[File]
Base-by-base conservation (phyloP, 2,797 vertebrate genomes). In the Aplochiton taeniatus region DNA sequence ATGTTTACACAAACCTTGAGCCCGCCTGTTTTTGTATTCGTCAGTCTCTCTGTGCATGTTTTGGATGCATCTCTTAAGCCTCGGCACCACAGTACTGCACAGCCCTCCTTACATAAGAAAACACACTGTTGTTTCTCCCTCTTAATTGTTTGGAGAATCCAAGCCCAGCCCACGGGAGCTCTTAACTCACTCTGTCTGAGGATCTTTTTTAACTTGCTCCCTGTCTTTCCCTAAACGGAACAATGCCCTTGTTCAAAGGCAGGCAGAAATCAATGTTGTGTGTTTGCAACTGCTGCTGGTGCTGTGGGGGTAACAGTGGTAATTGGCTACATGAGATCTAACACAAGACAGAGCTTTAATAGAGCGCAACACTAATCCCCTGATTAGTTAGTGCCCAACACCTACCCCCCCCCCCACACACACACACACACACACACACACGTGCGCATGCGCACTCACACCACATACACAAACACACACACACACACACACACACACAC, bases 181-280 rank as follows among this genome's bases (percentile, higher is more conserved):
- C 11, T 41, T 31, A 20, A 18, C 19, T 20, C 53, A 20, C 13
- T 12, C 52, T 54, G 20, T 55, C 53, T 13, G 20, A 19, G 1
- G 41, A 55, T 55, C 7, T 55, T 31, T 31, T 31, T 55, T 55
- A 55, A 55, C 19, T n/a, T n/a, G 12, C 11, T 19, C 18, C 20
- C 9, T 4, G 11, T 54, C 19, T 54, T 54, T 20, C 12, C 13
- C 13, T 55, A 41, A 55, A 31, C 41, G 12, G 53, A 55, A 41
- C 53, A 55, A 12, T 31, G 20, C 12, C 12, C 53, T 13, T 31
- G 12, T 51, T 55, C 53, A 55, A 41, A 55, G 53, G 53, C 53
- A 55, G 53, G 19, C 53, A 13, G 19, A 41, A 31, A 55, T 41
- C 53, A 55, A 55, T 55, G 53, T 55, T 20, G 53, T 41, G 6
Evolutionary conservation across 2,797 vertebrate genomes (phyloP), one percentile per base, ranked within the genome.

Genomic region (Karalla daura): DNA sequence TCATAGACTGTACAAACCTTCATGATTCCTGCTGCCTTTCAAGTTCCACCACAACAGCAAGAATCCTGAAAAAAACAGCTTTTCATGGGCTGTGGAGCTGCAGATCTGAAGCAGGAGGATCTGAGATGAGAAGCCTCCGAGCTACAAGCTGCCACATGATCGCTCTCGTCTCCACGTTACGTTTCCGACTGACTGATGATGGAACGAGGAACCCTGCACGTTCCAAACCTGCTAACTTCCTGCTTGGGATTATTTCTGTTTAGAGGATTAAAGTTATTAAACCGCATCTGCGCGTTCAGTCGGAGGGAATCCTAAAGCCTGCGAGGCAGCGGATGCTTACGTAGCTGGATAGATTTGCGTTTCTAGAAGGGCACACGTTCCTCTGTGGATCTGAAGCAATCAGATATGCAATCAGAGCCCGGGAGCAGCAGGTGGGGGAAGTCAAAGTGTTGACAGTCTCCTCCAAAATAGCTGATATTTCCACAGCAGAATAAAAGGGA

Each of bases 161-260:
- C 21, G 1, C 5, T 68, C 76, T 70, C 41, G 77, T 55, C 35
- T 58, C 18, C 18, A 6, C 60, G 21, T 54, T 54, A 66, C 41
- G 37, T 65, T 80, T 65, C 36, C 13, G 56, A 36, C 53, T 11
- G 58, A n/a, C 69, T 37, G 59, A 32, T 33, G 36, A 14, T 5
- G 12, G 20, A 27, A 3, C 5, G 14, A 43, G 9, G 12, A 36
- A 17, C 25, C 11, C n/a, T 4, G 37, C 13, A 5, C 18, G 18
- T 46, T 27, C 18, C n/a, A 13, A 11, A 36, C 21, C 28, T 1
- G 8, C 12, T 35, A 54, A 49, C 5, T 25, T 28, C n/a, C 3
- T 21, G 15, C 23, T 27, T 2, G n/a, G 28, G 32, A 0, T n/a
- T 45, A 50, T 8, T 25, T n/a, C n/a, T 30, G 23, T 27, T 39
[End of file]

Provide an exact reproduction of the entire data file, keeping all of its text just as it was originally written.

Base-by-base conservation (phyloP, 2,797 vertebrate genomes). In the Aplochiton taeniatus region DNA sequence ATGTTTACACAAACCTTGAGCCCGCCTGTTTTTGTATTCGTCAGTCTCTCTGTGCATGTTTTGGATGCATCTCTTAAGCCTCGGCACCACAGTACTGCACAGCCCTCCTTACATAAGAAAACACACTGTTGTTTCTCCCTCTTAATTGTTTGGAGAATCCAAGCCCAGCCCACGGGAGCTCTTAACTCACTCTGTCTGAGGATCTTTTTTAACTTGCTCCCTGTCTTTCCCTAAACGGAACAATGCCCTTGTTCAAAGGCAGGCAGAAATCAATGTTGTGTGTTTGCAACTGCTGCTGGTGCTGTGGGGGTAACAGTGGTAATTGGCTACATGAGATCTAACACAAGACAGAGCTTTAATAGAGCGCAACACTAATCCCCTGATTAGTTAGTGCCCAACACCTACCCCCCCCCCCACACACACACACACACACACACACACGTGCGCATGCGCACTCACACCACATACACAAACACACACACACACACACACACACACAC, bases 181-280 rank as follows among this genome's bases (percentile, higher is more conserved):
- C 11, T 41, T 31, A 20, A 18, C 19, T 20, C 53, A 20, C 13
- T 12, C 52, T 54, G 20, T 55, C 53, T 13, G 20, A 19, G 1
- G 41, A 55, T 55, C 7, T 55, T 31, T 31, T 31, T 55, T 55
- A 55, A 55, C 19, T n/a, T n/a, G 12, C 11, T 19, C 18, C 20
- C 9, T 4, G 11, T 54, C 19, T 54, T 54, T 20, C 12, C 13
- C 13, T 55, A 41, A 55, A 31, C 41, G 12, G 53, A 55, A 41
- C 53, A 55, A 12, T 31, G 20, C 12, C 12, C 53, T 13, T 31
- G 12, T 51, T 55, C 53, A 55, A 41, A 55, G 53, G 53, C 53
- A 55, G 53, G 19, C 53, A 13, G 19, A 41, A 31, A 55, T 41
- C 53, A 55, A 55, T 55, G 53, T 55, T 20, G 53, T 41, G 6
Evolutionary conservation across 2,797 vertebrate genomes (phyloP), one percentile per base, ranked within the genome.

Genomic region (Karalla daura): DNA sequence TCATAGACTGTACAAACCTTCATGATTCCTGCTGCCTTTCAAGTTCCACCACAACAGCAAGAATCCTGAAAAAAACAGCTTTTCATGGGCTGTGGAGCTGCAGATCTGAAGCAGGAGGATCTGAGATGAGAAGCCTCCGAGCTACAAGCTGCCACATGATCGCTCTCGTCTCCACGTTACGTTTCCGACTGACTGATGATGGAACGAGGAACCCTGCACGTTCCAAACCTGCTAACTTCCTGCTTGGGATTATTTCTGTTTAGAGGATTAAAGTTATTAAACCGCATCTGCGCGTTCAGTCGGAGGGAATCCTAAAGCCTGCGAGGCAGCGGATGCTTACGTAGCTGGATAGATTTGCGTTTCTAGAAGGGCACACGTTCCTCTGTGGATCTGAAGCAATCAGATATGCAATCAGAGCCCGGGAGCAGCAGGTGGGGGAAGTCAAAGTGTTGACAGTCTCCTCCAAAATAGCTGATATTTCCACAGCAGAATAAAAGGGA

Each of bases 161-260:
- C 21, G 1, C 5, T 68, C 76, T 70, C 41, G 77, T 55, C 35
- T 58, C 18, C 18, A 6, C 60, G 21, T 54, T 54, A 66, C 41
- G 37, T 65, T 80, T 65, C 36, C 13, G 56, A 36, C 53, T 11
- G 58, A n/a, C 69, T 37, G 59, A 32, T 33, G 36, A 14, T 5
- G 12, G 20, A 27, A 3, C 5, G 14, A 43, G 9, G 12, A 36
- A 17, C 25, C 11, C n/a, T 4, G 37, C 13, A 5, C 18, G 18
- T 46, T 27, C 18, C n/a, A 13, A 11, A 36, C 21, C 28, T 1
- G 8, C 12, T 35, A 54, A 49, C 5, T 25, T 28, C n/a, C 3
- T 21, G 15, C 23, T 27, T 2, G n/a, G 28, G 32, A 0, T n/a
- T 45, A 50, T 8, T 25, T n/a, C n/a, T 30, G 23, T 27, T 39